A busy year for weddings    

2022 may become the Year of the Wedding.

Public health restrictions over the past two years due to the COVID-19 pandemic may have prompted engaged couples to adjust not only the date of their wedding ceremony and reception, but also the number of guests. With restrictions beginning to ease in many parts of the country, brides-and grooms-to-be may find wedding venues, planners and vendors are in short supply as couples that have postponed their big days jockey for position with those that have gotten engaged more recently.

Indeed, according to the Wedding Report, 20% of 2021 weddings rescheduled their big day to 2022 and Today’s Bride Magazine even predicts the busy wedding period could stretch into Fall 2023.

No two weddings are the same simply because they can be complex events with many moving parts that all must come together at the same time, on the same day. An unexpected development in any area could mean anything from cancelling or postponing a wedding to everything still going ahead, but just not as planned.

Will I lose my deposit?

Both figuratively and literally, planning for a rainy day is good practice when making decisions about the wedding ceremony and reception (especially if any part of it is outside). While this could mean arranging for a tent or indoor venue option if dark clouds are in the forecast, there are options to protect both your budget and yourselves from more than just the wedding party and guests getting wet.

Wedding insurance can offer protection from a wide range of risks that could impact the big day. First and foremost, it offers coverage for damage to property or if someone gets injured at the wedding. But it can go beyond that.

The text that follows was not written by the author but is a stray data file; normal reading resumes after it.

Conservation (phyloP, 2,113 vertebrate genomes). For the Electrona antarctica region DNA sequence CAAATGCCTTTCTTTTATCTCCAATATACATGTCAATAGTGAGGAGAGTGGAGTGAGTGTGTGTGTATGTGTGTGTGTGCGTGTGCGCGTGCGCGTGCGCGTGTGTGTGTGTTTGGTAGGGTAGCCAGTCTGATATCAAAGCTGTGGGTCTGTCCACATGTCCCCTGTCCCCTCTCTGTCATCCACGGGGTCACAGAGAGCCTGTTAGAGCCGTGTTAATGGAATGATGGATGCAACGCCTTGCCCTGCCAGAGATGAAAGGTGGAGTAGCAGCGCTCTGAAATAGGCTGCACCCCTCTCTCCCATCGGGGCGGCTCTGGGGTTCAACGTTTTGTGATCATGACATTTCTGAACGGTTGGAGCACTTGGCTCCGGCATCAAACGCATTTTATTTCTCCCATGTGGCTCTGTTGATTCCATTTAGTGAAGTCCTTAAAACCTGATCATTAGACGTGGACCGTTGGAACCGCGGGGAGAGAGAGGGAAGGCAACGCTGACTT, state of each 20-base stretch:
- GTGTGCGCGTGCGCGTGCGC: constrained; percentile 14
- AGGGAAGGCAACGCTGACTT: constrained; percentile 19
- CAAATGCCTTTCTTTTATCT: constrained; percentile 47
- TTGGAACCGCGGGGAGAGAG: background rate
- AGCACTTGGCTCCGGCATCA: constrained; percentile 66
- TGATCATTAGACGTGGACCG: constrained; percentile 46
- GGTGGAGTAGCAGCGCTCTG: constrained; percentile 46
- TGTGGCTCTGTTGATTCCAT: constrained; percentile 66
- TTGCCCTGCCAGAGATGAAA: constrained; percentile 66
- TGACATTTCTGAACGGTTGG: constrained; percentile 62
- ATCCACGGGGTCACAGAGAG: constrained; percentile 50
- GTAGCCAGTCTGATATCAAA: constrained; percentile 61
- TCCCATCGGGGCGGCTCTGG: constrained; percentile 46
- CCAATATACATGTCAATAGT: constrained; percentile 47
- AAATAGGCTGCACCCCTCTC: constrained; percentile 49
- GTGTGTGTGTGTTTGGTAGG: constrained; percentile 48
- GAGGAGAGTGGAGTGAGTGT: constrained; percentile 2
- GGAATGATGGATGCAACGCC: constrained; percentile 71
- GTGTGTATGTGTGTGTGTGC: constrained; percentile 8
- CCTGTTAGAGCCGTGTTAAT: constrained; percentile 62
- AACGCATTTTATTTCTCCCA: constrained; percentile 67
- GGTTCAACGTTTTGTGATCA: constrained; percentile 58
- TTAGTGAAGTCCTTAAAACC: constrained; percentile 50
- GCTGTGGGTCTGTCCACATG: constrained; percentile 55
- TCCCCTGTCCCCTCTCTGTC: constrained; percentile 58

If the wedding is cancelled unexpectedly, coverage can reimburse the deposits paid to vendors and venues. Or, if a vendor like a photographer goes out of business and doesn’t show up to the wedding, this type of insurance can provide the extra expense of retaking the photos.

Couples can also be reimbursed if things like the wedding cake, bridal attire or wedding bands become lost or damaged. It can also extend to wedding gifts, providing coverage if they’re damaged or lost, even when gifts are being transported  home. And if the honeymoon was paid for up front, and is non-refundable, wedding insurance can help cover the cost for travel if the actual wedding is cancelled.

How much does it cost?

Every wedding is different, so there are options for couples to consider. Some wedding insurance plans can start from $200, which is a relatively small expense to cover a significant event.

If you’re just starting the planning process, consider exploring wedding insurance before the first deposit is made with a vendor or venue; this will help ensure you get the most out of the policy coverage. That said, insurance is available even 3 days before the wedding ceremony, but the coverage options become more limited.

For more information about wedding insurance, be sure to talk to an agent to explore what is right for you.

This information has been provided for your convenience only and should not be construed as providing legal or insurance advice.